Thailand, Cambodia spar over Thaksin haven offer

BANGKOK – Thailand would seek the extradition of fugitive former prime minister Thaksin Shinawatra if he accepts an invitation for refuge in neighboring Cambodia, the Thai prime minister said Thursday.

The reaction came a day after Cambodian Prime Minister Hun Sen pronounced Thaksin a “political victim.” Hun Sen said that Thaksin, who was ousted in a 2006 coup and later convicted of conflict of interest, was welcome in Cambodia _ even saying there’s a house ready for him.

Relations between Cambodia and Thailand are already strained over a border dispute over a parcel of land around an 11th century temple, and Hun Sen’s comments appeared timed to rattle Thailand as it prepares to host an annual Asian summit.

Thai Prime Minister Abhisit Vejjajiva is hosting the summit of Asian leaders _ including the Cambodian premier _ this weekend under tight security to prevent protests by Thaksin supporters who overran a previous summit in April, forcing the leaders’ evacuation.

Abhisit said Thursday that Thailand will make an extradition request if Thaksin is given shelter in Cambodia but played down the impact of Hun Sen’s comments on bilateral relations.

Abhisit said he is aware of Hun Sen’s friendship with Thaksin and believes his Cambodian counterpart will differentiate between “friendship and duty.”

Thai Foreign Minister Kasit Piromya also suggested the remarks would not hurt relations.

“I cannot second-guess his intentions, but he’s a leader and a statesman and a senior member of ASEAN,” Kasit said of Hun Sen. “It is not possible that relations between two individuals are more important than relations between two countries.”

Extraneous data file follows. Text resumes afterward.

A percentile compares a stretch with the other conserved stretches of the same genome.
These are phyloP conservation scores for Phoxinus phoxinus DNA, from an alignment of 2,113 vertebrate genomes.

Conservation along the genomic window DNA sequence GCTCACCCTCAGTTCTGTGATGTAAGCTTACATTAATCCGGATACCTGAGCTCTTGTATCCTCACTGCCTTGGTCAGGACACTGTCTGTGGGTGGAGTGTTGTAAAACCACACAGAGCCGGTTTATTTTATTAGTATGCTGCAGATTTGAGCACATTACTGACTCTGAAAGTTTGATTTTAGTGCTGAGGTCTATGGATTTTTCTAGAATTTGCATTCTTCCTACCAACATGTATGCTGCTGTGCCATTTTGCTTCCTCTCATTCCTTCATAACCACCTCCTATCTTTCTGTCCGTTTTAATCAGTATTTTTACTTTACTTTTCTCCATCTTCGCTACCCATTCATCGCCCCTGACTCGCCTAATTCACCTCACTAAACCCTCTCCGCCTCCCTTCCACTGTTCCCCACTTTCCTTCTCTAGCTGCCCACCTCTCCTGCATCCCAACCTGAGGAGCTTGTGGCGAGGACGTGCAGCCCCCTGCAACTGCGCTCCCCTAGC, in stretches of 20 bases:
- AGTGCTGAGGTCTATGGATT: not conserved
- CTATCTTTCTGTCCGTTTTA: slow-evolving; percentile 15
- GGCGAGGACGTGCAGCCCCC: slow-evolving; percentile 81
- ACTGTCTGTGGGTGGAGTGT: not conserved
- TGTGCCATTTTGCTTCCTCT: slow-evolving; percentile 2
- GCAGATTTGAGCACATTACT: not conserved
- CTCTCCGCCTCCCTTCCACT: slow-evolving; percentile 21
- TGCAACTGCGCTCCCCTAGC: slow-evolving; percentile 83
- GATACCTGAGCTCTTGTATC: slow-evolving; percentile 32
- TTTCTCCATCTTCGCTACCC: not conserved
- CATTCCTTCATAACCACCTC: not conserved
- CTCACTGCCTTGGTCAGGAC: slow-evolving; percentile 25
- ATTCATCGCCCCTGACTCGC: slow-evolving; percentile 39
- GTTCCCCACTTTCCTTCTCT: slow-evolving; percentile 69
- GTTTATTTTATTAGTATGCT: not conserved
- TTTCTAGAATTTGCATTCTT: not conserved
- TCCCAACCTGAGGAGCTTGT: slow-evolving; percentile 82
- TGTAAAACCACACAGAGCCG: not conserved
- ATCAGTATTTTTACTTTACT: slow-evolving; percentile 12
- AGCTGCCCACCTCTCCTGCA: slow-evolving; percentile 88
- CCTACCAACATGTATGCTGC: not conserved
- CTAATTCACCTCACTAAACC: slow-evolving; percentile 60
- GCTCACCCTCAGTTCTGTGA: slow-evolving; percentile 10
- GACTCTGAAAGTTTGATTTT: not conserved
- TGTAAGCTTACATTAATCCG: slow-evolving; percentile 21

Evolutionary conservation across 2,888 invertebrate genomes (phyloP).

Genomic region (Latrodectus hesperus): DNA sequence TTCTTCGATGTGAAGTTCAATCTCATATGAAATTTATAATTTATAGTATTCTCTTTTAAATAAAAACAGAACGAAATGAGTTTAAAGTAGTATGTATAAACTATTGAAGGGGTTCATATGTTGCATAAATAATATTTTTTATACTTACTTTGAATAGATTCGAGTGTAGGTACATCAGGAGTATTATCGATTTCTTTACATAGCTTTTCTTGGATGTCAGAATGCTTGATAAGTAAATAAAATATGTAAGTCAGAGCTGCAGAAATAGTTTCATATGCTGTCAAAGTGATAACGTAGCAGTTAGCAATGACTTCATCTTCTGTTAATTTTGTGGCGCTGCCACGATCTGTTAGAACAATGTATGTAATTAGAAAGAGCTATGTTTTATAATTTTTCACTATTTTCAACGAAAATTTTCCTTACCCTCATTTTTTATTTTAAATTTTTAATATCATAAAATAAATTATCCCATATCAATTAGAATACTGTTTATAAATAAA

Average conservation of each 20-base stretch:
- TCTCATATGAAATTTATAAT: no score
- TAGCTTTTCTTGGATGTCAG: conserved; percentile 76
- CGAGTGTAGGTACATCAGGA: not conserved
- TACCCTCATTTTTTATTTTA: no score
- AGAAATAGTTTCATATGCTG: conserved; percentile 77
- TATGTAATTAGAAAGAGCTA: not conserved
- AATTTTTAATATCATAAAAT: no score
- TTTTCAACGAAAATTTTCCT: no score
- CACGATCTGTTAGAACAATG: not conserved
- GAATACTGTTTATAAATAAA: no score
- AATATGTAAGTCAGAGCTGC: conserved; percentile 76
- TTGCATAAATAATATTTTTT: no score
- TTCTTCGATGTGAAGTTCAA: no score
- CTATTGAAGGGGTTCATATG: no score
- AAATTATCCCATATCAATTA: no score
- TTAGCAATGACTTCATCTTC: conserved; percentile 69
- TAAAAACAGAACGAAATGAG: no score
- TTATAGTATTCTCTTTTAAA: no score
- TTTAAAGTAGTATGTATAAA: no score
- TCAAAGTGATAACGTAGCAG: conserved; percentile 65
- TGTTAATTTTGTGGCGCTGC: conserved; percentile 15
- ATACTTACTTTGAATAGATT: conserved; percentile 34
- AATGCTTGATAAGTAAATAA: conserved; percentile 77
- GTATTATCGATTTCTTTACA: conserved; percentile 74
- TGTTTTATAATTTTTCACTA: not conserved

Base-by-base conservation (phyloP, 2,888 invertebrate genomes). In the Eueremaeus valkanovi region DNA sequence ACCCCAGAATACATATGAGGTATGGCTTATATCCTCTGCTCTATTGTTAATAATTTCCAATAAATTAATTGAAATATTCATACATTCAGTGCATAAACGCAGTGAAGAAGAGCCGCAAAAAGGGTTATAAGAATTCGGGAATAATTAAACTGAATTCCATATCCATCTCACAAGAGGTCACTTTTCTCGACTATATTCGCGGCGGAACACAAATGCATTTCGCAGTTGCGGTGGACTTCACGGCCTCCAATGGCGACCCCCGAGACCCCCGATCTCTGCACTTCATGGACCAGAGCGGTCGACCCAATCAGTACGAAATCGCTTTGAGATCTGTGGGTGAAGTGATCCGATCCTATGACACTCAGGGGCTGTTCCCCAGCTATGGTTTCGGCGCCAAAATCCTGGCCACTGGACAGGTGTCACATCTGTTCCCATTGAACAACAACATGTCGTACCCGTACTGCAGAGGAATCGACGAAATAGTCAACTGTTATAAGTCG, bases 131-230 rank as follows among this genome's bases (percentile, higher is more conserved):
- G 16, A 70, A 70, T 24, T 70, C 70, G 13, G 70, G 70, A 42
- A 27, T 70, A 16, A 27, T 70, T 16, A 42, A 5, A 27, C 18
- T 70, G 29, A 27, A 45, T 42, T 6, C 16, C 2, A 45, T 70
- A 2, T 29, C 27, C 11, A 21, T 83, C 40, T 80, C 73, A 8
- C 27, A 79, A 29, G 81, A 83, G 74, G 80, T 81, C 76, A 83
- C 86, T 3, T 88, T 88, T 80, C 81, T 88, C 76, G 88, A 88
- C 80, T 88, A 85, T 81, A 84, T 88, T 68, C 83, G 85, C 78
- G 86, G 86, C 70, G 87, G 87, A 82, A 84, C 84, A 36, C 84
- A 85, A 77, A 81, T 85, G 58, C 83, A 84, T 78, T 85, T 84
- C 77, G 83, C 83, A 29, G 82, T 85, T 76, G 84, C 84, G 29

In Phnom Penh, Cambodian Foreign Minister Hor Namhong said his country will officially reply if Thai officials officially raise the extradition issue.

The two countries have had an extradition treaty since 2001.

Thaksin has been living mostly in self-imposed exile since he was ousted by the military. He was convicted last year of conflict of interest and sentenced to two years in prison, yet remains popular among Thailand’s rural poor who benefited from his populist programs.

Thai officials have revoked Thaksin’s passports, and much of his fortune remains frozen in Thai banks. He has been barred from several countries following diplomatic pressure from Thailand.

Past extradition attempts from other countries have failed due partly to bureaucracy and an inability to locate Thaksin, the government has said.

Since the coup, Thaksin has surfaced in Dubai, Hong Kong, Nicaragua, Liberia and Montenegro in pursuit of investment opportunities.

Source: AP


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